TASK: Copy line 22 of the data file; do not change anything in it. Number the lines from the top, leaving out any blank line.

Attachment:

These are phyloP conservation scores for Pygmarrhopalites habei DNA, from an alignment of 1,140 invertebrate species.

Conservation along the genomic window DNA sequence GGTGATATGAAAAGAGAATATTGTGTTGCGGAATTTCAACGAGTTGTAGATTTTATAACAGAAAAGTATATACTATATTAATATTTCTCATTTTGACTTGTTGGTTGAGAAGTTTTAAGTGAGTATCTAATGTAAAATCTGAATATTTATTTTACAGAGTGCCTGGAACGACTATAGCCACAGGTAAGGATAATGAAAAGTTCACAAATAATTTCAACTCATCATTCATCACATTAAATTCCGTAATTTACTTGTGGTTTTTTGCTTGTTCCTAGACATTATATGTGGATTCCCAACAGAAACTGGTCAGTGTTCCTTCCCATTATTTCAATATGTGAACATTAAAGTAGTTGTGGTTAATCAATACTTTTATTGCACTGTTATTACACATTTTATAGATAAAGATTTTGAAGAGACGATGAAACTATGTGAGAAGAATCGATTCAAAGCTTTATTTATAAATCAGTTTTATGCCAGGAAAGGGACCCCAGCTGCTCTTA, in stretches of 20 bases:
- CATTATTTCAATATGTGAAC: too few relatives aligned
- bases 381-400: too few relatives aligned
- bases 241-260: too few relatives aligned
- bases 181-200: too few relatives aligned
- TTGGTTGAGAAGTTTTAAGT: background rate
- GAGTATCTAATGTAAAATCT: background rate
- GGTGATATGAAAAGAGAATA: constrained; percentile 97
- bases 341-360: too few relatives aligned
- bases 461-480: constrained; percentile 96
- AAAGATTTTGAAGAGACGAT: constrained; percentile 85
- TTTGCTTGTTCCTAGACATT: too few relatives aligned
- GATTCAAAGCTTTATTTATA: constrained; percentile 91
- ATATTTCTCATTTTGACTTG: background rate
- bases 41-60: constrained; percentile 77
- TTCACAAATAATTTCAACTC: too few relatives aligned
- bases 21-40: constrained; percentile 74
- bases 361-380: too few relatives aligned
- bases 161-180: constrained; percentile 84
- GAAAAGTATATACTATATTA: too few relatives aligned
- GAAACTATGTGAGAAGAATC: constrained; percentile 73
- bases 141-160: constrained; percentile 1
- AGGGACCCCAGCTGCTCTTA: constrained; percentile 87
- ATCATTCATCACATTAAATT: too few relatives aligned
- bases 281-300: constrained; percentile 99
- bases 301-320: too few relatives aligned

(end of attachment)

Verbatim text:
- GAAACTATGTGAGAAGAATC: constrained; percentile 73